Itaú BBA - COLOMBIA – Current account deficit widens in 3Q19

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COLOMBIA – Current account deficit widens in 3Q19

Dezembro 2, 2019

A wide CAD would leave the Colombian peso vulnerable to the domestic uncertainties.

As internal demand strengthened, and exports declined, the current account deficit widened sharply in 3Q19. The USD 3.9 billion deficit in 3Q19 was above our expectation (USD 3.6 billion), and USD 722 million larger than in 3Q18. The resulting rolling-4Q deficit widened to 4.5% of GDP from 4.2% as of 2Q19 and 4.0% last year. The rolling-4Q FDI is close to fully financing the CAD, while net-direct investment covers around 2/3 of the deficit. At the margin, our own seasonal adjustment shows the deficit increased to 4.5% of GDP in 3Q19, from 3.9% in 2Q19. Despite the rising CAD, the central bank has highlighted the financing dynamics (largely through direct investment) would limit the pressure to hike rates. 

The deterioration of the trade balance for goods in 3Q19 was partially contained by a shrinking income deficit and a rising transfer surplus. Compared to 3Q18, the trade deficit for goods was USD 1.7 billion larger, as exports fell a sharp 9.7% (+0.2% in 2Q19), while imports growth picked up to 4.6% yoy (2.3% in 2Q19). Meanwhile, reduced repatriation of profits from foreign investments in Colombia led to a lower income deficit (down USD 571 million to USD 2.3 billion). The transfer surplus rose USD 356 million over one year to USD 2.3 billion (the highest surplus on record), in line with remittances having a favorable impact on consumption.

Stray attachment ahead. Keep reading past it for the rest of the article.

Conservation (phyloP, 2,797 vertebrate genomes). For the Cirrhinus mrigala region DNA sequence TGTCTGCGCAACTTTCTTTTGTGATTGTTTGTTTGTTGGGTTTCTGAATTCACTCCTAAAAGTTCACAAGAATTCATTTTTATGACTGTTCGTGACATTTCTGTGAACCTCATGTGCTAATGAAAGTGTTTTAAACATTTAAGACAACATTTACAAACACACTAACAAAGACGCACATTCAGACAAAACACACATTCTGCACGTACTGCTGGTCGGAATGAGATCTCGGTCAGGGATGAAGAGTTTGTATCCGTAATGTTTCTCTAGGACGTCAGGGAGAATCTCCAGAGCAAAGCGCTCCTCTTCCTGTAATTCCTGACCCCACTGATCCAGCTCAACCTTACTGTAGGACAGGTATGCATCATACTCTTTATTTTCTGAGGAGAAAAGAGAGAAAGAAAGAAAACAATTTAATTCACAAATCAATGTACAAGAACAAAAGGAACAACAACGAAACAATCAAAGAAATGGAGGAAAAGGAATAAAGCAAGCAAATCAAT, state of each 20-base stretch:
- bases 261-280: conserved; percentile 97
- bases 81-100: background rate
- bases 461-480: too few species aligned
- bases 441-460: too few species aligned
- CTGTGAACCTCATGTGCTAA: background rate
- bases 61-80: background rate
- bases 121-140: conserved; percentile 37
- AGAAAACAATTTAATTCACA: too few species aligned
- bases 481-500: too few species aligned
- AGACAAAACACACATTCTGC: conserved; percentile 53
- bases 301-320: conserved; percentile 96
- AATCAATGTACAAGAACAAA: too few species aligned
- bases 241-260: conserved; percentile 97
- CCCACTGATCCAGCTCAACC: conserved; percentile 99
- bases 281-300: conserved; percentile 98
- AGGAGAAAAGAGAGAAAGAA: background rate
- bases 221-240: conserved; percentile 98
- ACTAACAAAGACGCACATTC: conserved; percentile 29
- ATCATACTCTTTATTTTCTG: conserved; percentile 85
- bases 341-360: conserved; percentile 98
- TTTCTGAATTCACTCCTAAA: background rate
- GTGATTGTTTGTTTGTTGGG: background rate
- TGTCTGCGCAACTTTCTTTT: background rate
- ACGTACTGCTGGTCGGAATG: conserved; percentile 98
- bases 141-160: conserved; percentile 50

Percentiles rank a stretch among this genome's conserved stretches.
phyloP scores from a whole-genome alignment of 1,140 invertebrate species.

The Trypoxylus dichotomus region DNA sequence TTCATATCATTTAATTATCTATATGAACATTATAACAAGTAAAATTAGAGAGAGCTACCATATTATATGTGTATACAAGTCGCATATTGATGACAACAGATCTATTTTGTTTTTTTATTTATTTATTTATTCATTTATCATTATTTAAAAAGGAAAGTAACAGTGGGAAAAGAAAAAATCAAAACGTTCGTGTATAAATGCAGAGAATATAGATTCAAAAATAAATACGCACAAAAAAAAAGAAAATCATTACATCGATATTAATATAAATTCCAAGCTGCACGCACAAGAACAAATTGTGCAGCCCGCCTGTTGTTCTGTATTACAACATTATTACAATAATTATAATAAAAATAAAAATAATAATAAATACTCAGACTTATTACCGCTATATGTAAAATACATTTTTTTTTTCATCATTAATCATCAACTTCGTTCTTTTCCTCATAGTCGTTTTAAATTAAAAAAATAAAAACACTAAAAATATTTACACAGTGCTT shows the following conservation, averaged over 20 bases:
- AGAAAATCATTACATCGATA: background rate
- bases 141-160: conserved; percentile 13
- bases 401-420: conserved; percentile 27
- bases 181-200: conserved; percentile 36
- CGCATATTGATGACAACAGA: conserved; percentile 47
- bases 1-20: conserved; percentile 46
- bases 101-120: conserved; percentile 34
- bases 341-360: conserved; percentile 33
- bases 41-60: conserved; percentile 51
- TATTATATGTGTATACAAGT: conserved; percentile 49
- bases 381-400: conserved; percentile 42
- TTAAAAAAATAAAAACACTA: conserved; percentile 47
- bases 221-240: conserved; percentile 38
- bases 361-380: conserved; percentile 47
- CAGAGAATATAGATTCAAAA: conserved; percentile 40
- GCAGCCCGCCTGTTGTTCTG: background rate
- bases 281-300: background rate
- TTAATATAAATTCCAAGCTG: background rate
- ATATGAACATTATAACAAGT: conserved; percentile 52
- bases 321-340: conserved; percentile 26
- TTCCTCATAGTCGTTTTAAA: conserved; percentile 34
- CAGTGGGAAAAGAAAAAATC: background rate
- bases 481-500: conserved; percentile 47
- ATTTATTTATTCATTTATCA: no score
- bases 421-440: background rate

Foreign direct investment into Colombia increased from 3Q18, while low portfolio investment flows reflects global uncertainty. FDI was directed to mining, financial services and manufacturing, reaching 4.4% of GDP in the rolling-4Q (3.5% in 2018), while net-direct investment came in at 2.9% of GDP (2.0% in 2018), partially financing the 4.5% CAD. Considering net-portfolio inflows, the CAD financing shortfall narrows further to 0.7% of GDP.

The current account deficit is likely to remain wide near current levels (4.5%) for next year, leaving the Colombian peso vulnerable to the domestic uncertainties surrounding the economy.
 

Miguel Ricaurte Carolina Monzón



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